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While all thaumaturgical traditions are available on Fate's Harvest, not all traditions are likely to have local practitioners.

In the table below:

= Common
= Uncommon
= Rare
= Nonexistent

Tradition Details
Apostle of the Dark One These tend to be stamped out when found. As an Apostle, thematically, for this area your kind are NOT popular. You are the dark rock stars with questionable religious practices. NPCs don't trust you, don't want you near their children and actively attempt to convert you to something else.
Ceremonial Magician Very popular. Seldom anything but Western occult magic. An old master in the area will share learning and allow access to his library...if learners will ACCEPT him as their Master. He isn't the only practitioner, but he is one of the best. There are many Lefevre Ceremonial Magicians, but it is rare for them to take apprentices outside their own family, and in the local community, Lefevre training is a politely unspoken social coup.
Hedge Witch Very popular. These are, arguably, more common even than Ceremonial Magicians. The storied Wildwitch of Eastbank was a Hedge Witch, which thaumaturges may well recognize based on the types of powers often ascribed to her. Thaumaturges of this tradition very often have generations of grannies behind them in the craft, not to mention much bickering with neighbors over whose version of a spell is most effective.
Shaman While Tamarack Falls and Fort Brunsett do have a large number of Spirits, there aren't many local Shamans who can intercede for them. They do exist, however, and have historically been one of the least troublesome traditions here.
Taoist Alchemist Culturally very Western as the area has been, there are no local NPC practitioners of this art. Players will be the first the area has seen.
Vodoun Similarly waaaaay the wrong culture, there are also no local NPC practitioners of THIS art. This is not a craft which Vermont snuggles into its cold and wintry bosom.

As an easy cheat sheet for those who intend to use Thaumaturges as NPCs (or as PCs!), the following is a list of all traditions, their strengths and their weaknesses, derived from Second Sight pp.80-102.

Tradition Strength Weakness
Apostle of the Dark One An apostle learns to use his arts to fulfill personal desires. Whenever use of magic in a scene would play out in a manner appropriate to his Vice, the apostle receives a +1 bonus to roll for the Merit or ritual used. Note that the character may also regain one Willpower point if the scene reflects his Vice (see Vices). The apostle may benefit from only one +1 bonus per scene. An apostle can conclude that society’s rules are little more than shackles to be cast off should they be a hindrance to his advancement in knowledge and self-awareness. Without the safety net of shared morality, a thaumaturge can easily spiral out of control or sink into personal damnation. Regaining lost Integrity is challenging for apostles. Experience points required to raise Integrity equal new dots x 4 rather than the usual three multiplier.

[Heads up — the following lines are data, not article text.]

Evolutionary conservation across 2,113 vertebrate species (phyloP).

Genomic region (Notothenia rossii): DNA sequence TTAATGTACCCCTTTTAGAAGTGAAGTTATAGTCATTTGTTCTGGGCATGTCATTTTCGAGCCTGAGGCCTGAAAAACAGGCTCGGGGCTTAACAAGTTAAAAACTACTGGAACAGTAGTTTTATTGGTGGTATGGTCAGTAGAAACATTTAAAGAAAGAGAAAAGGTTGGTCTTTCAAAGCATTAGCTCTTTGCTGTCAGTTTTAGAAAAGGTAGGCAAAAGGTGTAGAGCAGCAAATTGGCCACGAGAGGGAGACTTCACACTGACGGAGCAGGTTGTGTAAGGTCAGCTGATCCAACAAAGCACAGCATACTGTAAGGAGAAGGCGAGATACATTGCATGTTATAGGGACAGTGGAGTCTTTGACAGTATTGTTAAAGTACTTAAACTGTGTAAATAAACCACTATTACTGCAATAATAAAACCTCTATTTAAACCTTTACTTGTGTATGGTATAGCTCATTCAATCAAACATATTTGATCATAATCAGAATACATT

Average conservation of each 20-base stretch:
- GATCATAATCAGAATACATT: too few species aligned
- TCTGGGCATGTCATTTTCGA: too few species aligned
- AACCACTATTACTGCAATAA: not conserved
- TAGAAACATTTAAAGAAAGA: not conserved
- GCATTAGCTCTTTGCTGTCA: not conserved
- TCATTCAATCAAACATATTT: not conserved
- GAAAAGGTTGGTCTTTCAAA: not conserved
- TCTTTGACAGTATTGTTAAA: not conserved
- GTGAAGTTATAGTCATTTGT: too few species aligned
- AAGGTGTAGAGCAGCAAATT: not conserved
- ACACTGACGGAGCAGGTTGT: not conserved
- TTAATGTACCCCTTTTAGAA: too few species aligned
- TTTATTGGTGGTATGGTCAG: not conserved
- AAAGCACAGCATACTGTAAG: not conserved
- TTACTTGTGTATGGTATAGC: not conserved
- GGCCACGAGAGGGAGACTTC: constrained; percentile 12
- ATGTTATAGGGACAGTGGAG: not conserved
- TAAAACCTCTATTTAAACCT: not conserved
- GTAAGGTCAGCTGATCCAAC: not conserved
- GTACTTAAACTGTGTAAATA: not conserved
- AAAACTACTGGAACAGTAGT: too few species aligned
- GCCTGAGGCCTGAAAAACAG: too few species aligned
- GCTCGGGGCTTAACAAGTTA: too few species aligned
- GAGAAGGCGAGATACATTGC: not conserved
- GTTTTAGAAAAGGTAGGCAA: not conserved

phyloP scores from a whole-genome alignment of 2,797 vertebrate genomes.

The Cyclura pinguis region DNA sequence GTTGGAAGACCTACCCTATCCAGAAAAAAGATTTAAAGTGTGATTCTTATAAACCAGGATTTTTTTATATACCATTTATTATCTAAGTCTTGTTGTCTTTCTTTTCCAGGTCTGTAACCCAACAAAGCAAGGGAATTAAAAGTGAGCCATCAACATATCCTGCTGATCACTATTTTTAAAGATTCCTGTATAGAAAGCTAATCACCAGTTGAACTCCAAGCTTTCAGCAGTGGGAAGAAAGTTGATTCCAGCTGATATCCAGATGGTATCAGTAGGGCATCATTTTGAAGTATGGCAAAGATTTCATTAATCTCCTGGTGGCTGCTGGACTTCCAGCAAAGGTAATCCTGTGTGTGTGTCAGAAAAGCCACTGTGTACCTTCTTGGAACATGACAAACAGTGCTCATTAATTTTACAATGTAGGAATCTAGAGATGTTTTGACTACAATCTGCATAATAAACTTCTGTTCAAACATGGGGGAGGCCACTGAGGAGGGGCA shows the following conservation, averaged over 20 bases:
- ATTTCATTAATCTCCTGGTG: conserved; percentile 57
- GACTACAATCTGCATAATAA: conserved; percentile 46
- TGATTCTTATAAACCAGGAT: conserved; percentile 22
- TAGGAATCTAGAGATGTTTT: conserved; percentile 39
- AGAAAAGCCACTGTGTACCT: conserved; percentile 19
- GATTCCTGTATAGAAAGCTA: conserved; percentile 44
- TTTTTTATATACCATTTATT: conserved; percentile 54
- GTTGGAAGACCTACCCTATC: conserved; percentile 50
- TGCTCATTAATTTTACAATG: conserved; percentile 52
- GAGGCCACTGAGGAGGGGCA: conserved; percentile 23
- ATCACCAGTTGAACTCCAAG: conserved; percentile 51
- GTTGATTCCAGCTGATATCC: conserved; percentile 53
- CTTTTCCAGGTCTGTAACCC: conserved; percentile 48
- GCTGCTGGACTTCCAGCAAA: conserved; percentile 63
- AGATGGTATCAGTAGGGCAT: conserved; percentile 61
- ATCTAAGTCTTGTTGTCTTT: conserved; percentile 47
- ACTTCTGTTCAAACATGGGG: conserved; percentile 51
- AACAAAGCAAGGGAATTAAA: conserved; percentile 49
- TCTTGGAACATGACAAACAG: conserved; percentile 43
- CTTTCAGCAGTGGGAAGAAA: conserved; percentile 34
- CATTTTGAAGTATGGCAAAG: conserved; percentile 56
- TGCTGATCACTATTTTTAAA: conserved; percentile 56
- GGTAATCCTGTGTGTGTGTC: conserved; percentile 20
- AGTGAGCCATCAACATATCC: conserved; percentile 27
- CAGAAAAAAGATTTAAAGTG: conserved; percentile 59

Ceremonial Magician All ceremonial magicians who possess the Library Merit (see SS p.113) or who borrow another character’s Library gain an additional +1 bonus in researching rituals. All ceremonial magicians suffer an additional –1 penalty for using improvised ritual tools or inadequately prepared ritual spaces.
Hedge Witch Hedge witches are adept at using mundane tools in their rituals, so reduce all penalties for lacking proper materials or preparations by one. Although warlocks excel at improvisation, they are affected strongly by their environment. They suffer a –1 to ritual rolls in any location that is antithetical to the purpose of the rite. For example, they have difficulty casting a ritual to create love in a prison, or a ritual to inspire peace in a violent or crime-ridden slum.
Shaman Because of shamans' understanding of the Shadow Realm, shamans are adept at bargaining and negotiating with spirits. They gain +1 to all Social rolls involving communication with spirits. Because shamans' magic requires a direct connection to spirits and immaterial realms, all shamans must possess the See Spirits Merit (SS p.117). That means a player must purchase the Trait for his character with available Merit dots. This same connection causes spirits in Twilight to be able to automatically tell that shamans can see and hear them. Most spirits find shamans innately interesting as a result.
Taoist Alchemist The contemplative training of the way grants +1 die to Meditation rolls, and a successful session grants potential bonuses to degeneration rolls. Successful meditation also confers a +1 bonus to the Taoist’s next effort to use a Merit or ritual derived from his thaumaturge path. The true practitioner of the way does not act without deliberation. A Taoist alchemist faces a –1 penalty to magic conducted using informal rituals (in addition to any other penalties that apply). Furthermore, if the Taoist enacts magic using rituals with intervals shorter than 30 minutes, he may not benefit from bonuses gained through meditation.
Vodoun A vodoun is an expert in dealing with the loa, and therefore gains a +1 bonus to Social rolls to interact with ghosts. At the Storyteller’s discretion, the vodoun may also get a +1 bonus for rolls (typically using Intelligence + Occult) to determine whether she knows specific information about the dead. Acting as a serviteur is second nature to a vodoun, so she suffers a –1 penalty to resist when made the target of a spirit or ghost’s mind-affecting powers such as Possession or Clairvoyance.